Interzone / Re: Fullmoon
« on: September 25, 2013, 04:58:05 AM »
Are there any coincidences?

There is no obvious link to any of the events. The erratic, frenetic energy observed in those around me may be as a result of the emotional-resonance subconsciously emitted between individuals as a result of forces that can not easily be perceived. Or perhaps I'm imagining things?

If that's not the case then there is surely much that can be learned through observing nature and therefore predicting the subtle effects it might have on oneself or those around them. I already mark out moon phases and seasonal changes in my diary/calendar and try to cross match against previous years to see if there's any connection. It's certainly something I would like to learn more about.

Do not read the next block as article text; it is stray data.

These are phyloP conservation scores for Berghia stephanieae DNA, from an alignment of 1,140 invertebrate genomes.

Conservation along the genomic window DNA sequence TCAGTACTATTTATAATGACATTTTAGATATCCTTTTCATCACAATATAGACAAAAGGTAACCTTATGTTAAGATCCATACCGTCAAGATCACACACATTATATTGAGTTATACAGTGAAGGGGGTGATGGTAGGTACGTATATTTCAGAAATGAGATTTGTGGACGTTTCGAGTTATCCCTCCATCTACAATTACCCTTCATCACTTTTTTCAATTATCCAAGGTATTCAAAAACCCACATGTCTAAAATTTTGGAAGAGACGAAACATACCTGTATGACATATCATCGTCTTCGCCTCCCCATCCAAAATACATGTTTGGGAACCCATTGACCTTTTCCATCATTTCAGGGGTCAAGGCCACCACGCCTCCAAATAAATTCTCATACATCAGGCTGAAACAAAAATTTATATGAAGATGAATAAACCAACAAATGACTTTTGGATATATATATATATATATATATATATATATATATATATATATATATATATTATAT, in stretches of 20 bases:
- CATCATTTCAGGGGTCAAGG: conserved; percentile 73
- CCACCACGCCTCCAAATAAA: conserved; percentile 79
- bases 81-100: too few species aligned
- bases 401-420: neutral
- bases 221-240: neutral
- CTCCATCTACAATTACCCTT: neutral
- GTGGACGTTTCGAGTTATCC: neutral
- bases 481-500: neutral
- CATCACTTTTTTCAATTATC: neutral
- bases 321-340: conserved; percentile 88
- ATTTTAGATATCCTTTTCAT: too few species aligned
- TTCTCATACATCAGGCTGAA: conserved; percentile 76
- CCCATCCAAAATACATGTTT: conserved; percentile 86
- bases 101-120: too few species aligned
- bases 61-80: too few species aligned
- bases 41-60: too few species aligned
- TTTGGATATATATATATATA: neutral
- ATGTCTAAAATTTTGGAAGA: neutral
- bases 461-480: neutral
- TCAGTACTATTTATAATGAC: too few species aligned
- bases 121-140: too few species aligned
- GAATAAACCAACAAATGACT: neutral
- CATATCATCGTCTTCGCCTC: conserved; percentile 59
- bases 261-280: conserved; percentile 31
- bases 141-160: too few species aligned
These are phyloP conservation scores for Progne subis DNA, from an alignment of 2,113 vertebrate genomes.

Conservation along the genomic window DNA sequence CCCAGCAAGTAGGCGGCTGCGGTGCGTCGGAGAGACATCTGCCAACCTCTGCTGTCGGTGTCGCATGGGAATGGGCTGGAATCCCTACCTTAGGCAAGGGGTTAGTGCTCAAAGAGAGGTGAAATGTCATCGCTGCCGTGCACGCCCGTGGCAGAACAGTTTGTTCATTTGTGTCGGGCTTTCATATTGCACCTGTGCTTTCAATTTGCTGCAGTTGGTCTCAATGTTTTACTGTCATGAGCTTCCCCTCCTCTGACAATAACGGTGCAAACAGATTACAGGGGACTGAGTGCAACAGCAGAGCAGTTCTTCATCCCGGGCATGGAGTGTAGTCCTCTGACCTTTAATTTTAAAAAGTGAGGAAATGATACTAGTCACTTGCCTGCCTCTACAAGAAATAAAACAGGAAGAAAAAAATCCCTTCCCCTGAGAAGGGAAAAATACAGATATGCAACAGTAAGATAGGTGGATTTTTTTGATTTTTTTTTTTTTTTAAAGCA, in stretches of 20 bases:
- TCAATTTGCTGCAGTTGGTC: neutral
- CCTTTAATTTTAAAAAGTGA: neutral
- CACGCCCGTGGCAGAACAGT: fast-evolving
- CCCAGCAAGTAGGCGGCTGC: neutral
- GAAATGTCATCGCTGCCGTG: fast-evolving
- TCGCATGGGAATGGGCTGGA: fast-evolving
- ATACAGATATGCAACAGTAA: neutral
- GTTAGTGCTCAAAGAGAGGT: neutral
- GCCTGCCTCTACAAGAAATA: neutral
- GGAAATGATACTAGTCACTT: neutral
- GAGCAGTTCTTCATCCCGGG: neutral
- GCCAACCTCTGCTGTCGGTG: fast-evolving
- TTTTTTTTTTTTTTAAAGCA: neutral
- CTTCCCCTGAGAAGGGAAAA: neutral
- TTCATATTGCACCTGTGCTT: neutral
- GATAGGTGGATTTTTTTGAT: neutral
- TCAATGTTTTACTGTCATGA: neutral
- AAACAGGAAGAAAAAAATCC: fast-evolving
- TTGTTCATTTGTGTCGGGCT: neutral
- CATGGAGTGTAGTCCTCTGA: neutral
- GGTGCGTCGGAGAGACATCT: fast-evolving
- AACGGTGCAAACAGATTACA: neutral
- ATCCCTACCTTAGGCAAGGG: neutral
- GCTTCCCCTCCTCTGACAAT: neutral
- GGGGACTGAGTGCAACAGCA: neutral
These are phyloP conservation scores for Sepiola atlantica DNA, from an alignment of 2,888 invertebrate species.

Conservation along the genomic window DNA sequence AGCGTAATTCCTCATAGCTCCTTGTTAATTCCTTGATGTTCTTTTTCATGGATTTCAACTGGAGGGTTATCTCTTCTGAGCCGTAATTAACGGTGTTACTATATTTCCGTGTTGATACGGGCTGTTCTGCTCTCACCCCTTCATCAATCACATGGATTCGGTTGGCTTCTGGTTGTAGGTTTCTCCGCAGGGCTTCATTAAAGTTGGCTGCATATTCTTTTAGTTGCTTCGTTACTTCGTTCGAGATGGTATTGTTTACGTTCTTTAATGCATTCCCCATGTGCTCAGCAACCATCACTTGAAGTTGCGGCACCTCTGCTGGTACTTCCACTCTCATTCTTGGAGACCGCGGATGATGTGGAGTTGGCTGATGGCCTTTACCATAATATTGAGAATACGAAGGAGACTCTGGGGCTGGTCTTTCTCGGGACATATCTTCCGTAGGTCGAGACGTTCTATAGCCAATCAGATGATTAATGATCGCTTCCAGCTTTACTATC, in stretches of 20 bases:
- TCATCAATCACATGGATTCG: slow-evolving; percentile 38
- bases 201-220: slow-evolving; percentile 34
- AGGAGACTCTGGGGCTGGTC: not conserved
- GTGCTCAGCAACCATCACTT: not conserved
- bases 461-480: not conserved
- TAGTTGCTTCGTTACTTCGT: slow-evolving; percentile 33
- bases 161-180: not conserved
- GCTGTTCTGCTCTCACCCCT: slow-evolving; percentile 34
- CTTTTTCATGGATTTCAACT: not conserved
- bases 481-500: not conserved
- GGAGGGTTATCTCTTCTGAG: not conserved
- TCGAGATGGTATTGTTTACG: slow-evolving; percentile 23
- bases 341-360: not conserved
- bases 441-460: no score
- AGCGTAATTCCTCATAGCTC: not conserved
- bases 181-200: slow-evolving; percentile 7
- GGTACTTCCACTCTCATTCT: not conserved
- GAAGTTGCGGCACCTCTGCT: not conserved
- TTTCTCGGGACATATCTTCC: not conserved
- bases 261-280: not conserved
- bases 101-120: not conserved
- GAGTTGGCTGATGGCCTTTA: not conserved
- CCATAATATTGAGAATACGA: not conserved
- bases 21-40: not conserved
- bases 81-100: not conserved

The moon's gravity also pulls at the blood and lymph and other fluids in your body. Tidal swells occur within us too! It also allows women to have regular cycles, and offers a utility to animals who rely on vision to hunt at night.

Though this for many is a little common knowledge, it's also hotly debated by modern science. Interestingly enough, their was no divisional between classical Hindustani astronomy and astrology.

Metal / Re: Trends that appear to have died
« on: September 25, 2013, 04:40:54 AM »
True Black metal
Norse Black metal
Slavic black metal
NS Black metal
? US black metal
Viking Black metal
Suicidal Black Metal
Satanic black metal
Shoe-gaze black metal


trans-genre genres are the only way forward

Metal / Re: Indian classical music
« on: September 25, 2013, 04:32:28 AM »

  ... think I'd fall in love if a I weren't already

Interzone / Fullmoon
« on: September 23, 2013, 06:15:19 PM »